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EDITORIAL: Layaway plan

The Muskrat Falls construction site in August 2017.
The Muskrat Falls construction site in August 2017. — Telegram file photo

The message used to be that the way to save yourself financially was to consolidate your debt. “Troubled by high-interest debt on credit cards? Borrow a lump sum from us, pay off those high interest loans and lower your payments,” was the mantra.

But what if the interest rate on the new debt couldn’t possibly be lower than the rate you were already paying? How else could you lower your payments?

Well, by mortgaging your future — stretching out the time it will take to pay back that big debt you’ve built up.

We already have low interest rates on the project’s financing, thanks to federal loan guarantees — we’re unlikely to renegotiate anywhere and get better rates.

Overall, you’d pay even more interest — but you’d be paying it out more slowly over that longer period. You’d be passing the buck, from present-day-you to future-you. You’d still have to make your interest payments, but you could stretch out the time it takes to repay the principal. The banks won’t mind — they just get a longer-running source of income.

And look out — that looks like a big part of how the government may keep us from paying the high electricity price increases coming with Muskrat Falls.

We already have low interest rates on the project’s financing, thanks to federal loan guarantees — we’re unlikely to renegotiate anywhere and get better rates.

Instead, consultants looking at rate mitigation have suggested taking on even more debt against the remaining equity that the provincial government holds in the project.

“Application of such debt could go to reducing: financing payments in the earlier years when other sources of mitigation are lower in magnitude; with repayment structured later, as other sources of mitigation become more robust,” the Liberty Consulting Group told the province’s Public Utilities Board, which has been designated by the provincial government to find ways to mitigate the upcoming rate increases.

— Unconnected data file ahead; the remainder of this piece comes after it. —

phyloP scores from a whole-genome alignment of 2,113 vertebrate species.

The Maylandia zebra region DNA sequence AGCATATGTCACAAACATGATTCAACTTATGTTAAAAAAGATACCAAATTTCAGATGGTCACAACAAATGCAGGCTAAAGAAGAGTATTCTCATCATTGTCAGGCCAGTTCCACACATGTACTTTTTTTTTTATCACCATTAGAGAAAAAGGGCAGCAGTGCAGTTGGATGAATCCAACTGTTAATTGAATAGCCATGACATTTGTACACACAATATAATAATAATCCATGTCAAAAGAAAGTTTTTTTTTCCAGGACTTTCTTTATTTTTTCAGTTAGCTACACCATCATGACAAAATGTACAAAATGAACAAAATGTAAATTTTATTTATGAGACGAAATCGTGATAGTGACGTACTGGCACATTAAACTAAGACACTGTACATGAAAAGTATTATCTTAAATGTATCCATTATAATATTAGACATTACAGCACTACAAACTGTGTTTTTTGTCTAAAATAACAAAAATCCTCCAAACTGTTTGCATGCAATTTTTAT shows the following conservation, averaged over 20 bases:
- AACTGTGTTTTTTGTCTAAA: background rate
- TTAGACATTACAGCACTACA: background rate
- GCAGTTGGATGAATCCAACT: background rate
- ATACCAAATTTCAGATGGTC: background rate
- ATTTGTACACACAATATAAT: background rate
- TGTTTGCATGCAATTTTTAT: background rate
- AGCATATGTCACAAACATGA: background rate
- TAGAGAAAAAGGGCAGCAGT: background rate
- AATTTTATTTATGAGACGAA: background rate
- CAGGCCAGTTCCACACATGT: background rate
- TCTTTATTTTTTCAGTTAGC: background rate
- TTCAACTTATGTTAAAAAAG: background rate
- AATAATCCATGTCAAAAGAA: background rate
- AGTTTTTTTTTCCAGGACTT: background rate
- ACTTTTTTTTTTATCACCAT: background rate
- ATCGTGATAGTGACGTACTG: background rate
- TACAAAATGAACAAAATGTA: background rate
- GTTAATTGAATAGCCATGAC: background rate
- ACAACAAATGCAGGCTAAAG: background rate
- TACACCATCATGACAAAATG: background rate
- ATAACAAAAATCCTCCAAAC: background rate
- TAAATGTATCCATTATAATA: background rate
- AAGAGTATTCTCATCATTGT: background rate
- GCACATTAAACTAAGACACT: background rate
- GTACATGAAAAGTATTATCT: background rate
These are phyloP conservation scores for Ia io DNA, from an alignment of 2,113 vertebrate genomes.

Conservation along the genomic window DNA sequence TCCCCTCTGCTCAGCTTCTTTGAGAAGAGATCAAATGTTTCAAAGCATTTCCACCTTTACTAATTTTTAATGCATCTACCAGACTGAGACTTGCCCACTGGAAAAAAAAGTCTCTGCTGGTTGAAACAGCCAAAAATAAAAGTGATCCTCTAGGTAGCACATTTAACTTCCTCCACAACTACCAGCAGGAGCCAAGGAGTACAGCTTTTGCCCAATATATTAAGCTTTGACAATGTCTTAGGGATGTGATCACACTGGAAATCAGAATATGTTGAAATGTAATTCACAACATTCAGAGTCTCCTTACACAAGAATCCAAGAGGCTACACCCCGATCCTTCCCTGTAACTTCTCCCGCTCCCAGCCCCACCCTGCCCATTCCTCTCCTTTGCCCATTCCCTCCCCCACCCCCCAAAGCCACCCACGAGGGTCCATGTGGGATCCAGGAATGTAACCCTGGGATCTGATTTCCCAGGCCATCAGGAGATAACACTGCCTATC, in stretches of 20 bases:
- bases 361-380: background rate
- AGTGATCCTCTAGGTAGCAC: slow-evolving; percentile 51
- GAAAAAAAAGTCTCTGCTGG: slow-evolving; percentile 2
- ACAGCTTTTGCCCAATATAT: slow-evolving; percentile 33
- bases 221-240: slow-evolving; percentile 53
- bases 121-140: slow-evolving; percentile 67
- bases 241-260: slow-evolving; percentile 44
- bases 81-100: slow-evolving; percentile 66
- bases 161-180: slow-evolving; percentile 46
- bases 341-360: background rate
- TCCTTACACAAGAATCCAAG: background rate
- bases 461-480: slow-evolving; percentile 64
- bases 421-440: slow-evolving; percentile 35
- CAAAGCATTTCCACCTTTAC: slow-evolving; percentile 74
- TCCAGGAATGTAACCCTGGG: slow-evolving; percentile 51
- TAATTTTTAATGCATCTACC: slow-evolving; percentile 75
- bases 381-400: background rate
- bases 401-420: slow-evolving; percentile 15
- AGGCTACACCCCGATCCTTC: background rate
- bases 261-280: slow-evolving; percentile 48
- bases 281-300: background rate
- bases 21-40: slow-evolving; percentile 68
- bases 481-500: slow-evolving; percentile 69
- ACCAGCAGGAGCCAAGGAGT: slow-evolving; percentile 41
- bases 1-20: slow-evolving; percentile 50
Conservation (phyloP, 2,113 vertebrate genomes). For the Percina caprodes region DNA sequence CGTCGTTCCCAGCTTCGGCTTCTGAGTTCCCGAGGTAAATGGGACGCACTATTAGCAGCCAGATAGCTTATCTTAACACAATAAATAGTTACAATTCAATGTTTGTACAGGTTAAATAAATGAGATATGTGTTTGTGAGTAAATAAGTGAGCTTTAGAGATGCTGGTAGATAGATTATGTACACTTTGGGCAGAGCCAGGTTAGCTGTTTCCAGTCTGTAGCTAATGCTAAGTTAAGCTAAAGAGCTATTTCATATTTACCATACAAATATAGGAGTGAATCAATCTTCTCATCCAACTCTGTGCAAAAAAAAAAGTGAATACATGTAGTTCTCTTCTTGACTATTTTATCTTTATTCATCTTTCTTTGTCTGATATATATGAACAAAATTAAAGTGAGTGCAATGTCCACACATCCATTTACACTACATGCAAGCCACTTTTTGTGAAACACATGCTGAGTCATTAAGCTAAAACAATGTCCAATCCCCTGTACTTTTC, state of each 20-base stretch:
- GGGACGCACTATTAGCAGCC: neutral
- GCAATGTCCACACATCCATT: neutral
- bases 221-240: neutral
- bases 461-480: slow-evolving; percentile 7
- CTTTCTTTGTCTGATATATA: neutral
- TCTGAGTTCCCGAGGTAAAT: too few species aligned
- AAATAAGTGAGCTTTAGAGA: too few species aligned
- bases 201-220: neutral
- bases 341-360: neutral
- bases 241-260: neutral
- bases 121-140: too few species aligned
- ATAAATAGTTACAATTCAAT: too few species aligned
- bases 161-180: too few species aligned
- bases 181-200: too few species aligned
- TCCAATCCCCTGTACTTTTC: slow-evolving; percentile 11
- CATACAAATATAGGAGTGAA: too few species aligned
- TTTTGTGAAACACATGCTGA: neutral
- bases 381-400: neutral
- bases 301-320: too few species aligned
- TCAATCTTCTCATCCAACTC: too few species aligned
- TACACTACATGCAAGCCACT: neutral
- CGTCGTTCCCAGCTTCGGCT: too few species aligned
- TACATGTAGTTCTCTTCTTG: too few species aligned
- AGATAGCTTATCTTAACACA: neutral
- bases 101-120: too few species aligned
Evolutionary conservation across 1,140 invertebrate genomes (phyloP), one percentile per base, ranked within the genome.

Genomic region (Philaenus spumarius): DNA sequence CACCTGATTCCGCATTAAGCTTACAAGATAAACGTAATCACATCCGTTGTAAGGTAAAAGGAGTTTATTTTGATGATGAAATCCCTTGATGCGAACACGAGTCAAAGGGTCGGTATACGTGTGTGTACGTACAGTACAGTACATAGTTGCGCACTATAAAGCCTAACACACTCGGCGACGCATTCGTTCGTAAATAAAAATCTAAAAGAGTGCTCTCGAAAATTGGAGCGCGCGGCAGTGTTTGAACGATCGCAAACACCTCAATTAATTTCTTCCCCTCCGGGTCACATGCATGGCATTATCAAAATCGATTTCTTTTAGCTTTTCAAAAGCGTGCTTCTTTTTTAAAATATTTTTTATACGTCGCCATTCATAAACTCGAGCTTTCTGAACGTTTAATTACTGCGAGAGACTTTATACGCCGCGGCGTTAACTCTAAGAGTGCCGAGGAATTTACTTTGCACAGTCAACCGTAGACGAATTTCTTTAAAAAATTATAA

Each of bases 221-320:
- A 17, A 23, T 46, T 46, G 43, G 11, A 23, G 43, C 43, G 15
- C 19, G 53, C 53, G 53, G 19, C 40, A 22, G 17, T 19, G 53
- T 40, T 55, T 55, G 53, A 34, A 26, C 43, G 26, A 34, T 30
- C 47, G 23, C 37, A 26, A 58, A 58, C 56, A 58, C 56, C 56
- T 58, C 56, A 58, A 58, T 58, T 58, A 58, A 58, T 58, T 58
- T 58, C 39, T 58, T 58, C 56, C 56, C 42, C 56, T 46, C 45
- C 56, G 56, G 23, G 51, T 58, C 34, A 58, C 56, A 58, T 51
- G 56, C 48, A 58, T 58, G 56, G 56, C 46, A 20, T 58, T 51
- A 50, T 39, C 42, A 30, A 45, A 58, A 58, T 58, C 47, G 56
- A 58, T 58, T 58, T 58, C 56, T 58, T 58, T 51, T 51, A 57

Nalcor supported the recommendation to change the project’s financing structure, along with dealing with whether the province should forgo dividends from the province, as one of the best routes to take.

“As Liberty noted, this area of review has the greatest potential for rate mitigation ‘dwarfing other alternatives in magnitude.’ … Note that changes impacting the Muskrat Falls debt financing structure require agreement between the existing financing parties (i.e., Nalcor, the province and the Government of Canada),” Nalcor wrote in a letter to the PUB last week.

(One might legitimately suggest there will have to be some pretty deep conversations with the financial institutions that made the original loans, as well.)

Keep in mind, the interest on the debt will still have to be paid.

And that’s an awful, last-ditch way to handle your overspending.

What kind of shape are we in?

Imagine where your household would be if you went back to the bank to talk about refinancing your car loan — before you’d even made your first payment.

As a province, we’re there.

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